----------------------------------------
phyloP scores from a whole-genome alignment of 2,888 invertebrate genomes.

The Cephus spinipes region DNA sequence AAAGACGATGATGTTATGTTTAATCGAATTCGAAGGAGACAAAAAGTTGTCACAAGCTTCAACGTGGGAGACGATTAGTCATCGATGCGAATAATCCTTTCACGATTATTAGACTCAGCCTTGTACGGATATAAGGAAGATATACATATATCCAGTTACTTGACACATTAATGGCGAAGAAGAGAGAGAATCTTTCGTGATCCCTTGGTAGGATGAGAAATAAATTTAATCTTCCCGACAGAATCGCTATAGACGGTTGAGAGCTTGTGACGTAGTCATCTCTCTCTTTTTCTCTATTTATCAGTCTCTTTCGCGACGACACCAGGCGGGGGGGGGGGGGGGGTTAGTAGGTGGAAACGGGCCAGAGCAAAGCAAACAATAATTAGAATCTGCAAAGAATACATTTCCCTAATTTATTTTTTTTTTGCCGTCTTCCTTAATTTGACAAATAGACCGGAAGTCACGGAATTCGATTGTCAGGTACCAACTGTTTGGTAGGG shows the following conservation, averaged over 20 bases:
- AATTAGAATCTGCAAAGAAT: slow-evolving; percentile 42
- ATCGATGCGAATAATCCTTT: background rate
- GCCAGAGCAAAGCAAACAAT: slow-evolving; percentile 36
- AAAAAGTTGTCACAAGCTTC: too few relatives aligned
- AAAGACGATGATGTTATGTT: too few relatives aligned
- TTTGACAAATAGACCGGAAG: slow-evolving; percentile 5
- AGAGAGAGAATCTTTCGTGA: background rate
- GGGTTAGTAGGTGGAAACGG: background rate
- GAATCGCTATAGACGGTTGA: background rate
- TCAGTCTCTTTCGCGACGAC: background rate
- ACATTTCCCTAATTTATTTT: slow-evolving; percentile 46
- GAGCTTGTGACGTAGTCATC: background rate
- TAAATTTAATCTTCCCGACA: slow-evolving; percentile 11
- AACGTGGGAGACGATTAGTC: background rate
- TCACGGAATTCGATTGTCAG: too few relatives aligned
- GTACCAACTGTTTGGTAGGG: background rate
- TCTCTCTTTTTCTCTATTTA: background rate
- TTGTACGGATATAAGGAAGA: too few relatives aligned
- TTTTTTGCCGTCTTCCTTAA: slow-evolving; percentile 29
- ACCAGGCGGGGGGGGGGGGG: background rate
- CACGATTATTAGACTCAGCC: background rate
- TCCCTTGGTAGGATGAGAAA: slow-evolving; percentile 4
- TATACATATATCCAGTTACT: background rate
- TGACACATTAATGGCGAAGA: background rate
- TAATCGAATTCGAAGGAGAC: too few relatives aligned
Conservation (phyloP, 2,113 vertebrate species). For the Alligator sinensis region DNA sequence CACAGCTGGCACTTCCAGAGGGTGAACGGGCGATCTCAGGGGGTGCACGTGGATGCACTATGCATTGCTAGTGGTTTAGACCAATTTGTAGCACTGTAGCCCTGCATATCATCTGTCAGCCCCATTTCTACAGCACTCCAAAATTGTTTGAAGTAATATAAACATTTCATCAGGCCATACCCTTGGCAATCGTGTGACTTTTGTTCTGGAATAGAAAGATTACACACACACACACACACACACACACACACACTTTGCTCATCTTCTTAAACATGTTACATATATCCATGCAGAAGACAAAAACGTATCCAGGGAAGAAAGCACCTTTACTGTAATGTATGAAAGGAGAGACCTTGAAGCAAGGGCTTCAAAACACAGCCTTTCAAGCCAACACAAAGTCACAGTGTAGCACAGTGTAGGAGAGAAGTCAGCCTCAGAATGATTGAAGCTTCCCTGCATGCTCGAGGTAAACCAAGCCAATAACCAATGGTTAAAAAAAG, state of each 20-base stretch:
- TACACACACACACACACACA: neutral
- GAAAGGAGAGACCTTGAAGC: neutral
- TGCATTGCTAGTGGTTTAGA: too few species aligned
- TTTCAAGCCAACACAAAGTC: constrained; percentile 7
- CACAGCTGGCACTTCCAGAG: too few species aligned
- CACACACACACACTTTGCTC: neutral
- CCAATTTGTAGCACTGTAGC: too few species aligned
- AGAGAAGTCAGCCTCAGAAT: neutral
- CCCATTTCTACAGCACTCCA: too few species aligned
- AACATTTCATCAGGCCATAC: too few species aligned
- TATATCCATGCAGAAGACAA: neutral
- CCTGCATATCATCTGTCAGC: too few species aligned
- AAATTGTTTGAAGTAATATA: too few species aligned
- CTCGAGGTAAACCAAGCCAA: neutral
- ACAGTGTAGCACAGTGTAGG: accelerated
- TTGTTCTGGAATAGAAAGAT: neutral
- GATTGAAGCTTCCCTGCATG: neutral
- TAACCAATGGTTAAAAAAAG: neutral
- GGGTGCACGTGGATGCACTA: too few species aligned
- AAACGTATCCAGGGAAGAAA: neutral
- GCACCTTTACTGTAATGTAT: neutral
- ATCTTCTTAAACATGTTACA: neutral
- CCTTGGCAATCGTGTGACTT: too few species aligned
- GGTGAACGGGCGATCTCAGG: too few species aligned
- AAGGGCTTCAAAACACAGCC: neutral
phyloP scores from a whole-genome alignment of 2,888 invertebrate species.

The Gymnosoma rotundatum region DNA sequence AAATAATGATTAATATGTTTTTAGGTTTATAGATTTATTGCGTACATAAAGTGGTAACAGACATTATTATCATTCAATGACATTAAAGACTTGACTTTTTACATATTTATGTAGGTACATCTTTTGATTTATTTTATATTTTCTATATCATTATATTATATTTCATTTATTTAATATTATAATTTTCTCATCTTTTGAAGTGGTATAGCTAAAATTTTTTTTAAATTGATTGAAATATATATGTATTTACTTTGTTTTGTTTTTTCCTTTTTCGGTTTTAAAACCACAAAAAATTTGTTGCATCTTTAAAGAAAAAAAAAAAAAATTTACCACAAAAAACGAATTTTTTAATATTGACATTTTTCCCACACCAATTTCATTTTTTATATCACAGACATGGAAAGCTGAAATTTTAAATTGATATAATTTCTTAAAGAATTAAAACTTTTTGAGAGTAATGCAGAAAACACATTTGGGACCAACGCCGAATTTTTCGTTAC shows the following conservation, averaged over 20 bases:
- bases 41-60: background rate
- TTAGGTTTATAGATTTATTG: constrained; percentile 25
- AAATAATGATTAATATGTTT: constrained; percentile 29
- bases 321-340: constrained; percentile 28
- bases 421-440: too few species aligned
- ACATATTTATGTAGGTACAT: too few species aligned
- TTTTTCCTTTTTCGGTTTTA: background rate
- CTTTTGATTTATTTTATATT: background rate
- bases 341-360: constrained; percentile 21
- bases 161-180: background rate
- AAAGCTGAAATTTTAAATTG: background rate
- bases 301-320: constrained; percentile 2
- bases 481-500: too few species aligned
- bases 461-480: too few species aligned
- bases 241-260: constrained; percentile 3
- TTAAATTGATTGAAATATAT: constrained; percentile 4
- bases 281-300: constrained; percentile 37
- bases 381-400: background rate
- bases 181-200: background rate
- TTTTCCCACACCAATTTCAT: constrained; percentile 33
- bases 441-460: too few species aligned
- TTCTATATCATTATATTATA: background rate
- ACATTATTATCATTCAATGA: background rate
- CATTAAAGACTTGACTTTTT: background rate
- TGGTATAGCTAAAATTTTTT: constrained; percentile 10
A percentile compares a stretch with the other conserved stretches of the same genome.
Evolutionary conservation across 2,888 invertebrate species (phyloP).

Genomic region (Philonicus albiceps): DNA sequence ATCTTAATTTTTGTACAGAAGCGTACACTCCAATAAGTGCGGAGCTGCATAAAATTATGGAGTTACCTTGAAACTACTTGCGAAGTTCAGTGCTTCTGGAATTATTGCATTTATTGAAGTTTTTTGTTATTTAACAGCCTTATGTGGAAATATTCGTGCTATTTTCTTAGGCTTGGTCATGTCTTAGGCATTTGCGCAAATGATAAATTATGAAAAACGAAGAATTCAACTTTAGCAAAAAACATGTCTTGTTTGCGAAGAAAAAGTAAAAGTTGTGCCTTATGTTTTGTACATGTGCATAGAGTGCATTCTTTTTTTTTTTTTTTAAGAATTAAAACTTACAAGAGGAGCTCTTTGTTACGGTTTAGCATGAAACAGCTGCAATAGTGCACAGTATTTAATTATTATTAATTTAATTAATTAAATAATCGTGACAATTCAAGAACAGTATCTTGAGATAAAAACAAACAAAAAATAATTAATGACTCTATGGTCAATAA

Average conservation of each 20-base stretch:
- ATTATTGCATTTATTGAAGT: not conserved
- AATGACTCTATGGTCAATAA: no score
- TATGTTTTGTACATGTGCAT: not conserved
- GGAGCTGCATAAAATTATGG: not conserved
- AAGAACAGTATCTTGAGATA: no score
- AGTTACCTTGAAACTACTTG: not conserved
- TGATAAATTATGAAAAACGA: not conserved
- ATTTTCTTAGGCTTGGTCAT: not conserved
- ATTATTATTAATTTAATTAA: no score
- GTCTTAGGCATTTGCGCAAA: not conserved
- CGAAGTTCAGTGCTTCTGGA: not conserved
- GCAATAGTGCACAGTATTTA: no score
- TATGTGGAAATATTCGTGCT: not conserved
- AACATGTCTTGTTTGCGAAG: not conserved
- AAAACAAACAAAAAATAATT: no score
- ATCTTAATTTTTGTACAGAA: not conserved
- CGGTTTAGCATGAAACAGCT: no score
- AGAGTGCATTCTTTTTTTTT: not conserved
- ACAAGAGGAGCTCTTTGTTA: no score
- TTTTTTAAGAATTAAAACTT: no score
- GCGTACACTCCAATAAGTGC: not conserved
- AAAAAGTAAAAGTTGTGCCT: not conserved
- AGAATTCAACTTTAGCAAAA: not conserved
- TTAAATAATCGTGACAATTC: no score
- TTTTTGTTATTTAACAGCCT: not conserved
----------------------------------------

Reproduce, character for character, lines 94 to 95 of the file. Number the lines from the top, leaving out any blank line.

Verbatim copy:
- GTCTTAGGCATTTGCGCAAA: not conserved
- CGAAGTTCAGTGCTTCTGGA: not conserved